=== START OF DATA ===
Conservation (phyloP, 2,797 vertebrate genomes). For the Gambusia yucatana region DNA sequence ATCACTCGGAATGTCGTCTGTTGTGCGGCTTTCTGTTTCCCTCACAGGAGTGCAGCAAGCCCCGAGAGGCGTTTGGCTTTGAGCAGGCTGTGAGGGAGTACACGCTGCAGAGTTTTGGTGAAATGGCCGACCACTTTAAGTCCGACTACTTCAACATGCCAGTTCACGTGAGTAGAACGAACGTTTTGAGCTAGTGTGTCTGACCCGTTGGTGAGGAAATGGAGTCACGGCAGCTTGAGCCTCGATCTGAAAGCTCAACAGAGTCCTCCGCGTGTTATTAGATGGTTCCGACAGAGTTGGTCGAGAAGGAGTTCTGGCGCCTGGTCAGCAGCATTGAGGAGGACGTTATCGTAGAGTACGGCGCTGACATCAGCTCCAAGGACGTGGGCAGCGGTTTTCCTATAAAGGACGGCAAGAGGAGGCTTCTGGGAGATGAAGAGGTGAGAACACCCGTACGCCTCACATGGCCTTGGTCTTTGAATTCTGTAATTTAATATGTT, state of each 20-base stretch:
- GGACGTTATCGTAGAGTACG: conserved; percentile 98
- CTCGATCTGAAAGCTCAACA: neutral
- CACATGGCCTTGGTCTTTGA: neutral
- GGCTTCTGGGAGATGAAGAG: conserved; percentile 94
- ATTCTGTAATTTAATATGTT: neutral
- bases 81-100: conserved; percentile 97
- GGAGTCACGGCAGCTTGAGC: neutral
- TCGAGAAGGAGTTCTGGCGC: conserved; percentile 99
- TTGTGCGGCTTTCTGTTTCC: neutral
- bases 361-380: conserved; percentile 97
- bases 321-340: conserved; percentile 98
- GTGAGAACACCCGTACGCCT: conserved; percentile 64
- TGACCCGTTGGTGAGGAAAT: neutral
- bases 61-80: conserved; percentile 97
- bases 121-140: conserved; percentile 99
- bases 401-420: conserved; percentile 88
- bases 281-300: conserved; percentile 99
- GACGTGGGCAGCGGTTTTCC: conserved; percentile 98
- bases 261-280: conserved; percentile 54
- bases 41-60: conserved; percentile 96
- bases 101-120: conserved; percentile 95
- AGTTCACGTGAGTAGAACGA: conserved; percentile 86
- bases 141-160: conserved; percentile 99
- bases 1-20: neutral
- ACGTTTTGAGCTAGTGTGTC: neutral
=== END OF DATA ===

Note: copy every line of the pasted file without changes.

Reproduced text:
Conservation (phyloP, 2,797 vertebrate genomes). For the Gambusia yucatana region DNA sequence ATCACTCGGAATGTCGTCTGTTGTGCGGCTTTCTGTTTCCCTCACAGGAGTGCAGCAAGCCCCGAGAGGCGTTTGGCTTTGAGCAGGCTGTGAGGGAGTACACGCTGCAGAGTTTTGGTGAAATGGCCGACCACTTTAAGTCCGACTACTTCAACATGCCAGTTCACGTGAGTAGAACGAACGTTTTGAGCTAGTGTGTCTGACCCGTTGGTGAGGAAATGGAGTCACGGCAGCTTGAGCCTCGATCTGAAAGCTCAACAGAGTCCTCCGCGTGTTATTAGATGGTTCCGACAGAGTTGGTCGAGAAGGAGTTCTGGCGCCTGGTCAGCAGCATTGAGGAGGACGTTATCGTAGAGTACGGCGCTGACATCAGCTCCAAGGACGTGGGCAGCGGTTTTCCTATAAAGGACGGCAAGAGGAGGCTTCTGGGAGATGAAGAGGTGAGAACACCCGTACGCCTCACATGGCCTTGGTCTTTGAATTCTGTAATTTAATATGTT, state of each 20-base stretch:
- GGACGTTATCGTAGAGTACG: conserved; percentile 98
- CTCGATCTGAAAGCTCAACA: neutral
- CACATGGCCTTGGTCTTTGA: neutral
- GGCTTCTGGGAGATGAAGAG: conserved; percentile 94
- ATTCTGTAATTTAATATGTT: neutral
- bases 81-100: conserved; percentile 97
- GGAGTCACGGCAGCTTGAGC: neutral
- TCGAGAAGGAGTTCTGGCGC: conserved; percentile 99
- TTGTGCGGCTTTCTGTTTCC: neutral
- bases 361-380: conserved; percentile 97
- bases 321-340: conserved; percentile 98
- GTGAGAACACCCGTACGCCT: conserved; percentile 64
- TGACCCGTTGGTGAGGAAAT: neutral
- bases 61-80: conserved; percentile 97
- bases 121-140: conserved; percentile 99
- bases 401-420: conserved; percentile 88
- bases 281-300: conserved; percentile 99
- GACGTGGGCAGCGGTTTTCC: conserved; percentile 98
- bases 261-280: conserved; percentile 54
- bases 41-60: conserved; percentile 96
- bases 101-120: conserved; percentile 95
- AGTTCACGTGAGTAGAACGA: conserved; percentile 86
- bases 141-160: conserved; percentile 99
- bases 1-20: neutral
- ACGTTTTGAGCTAGTGTGTC: neutral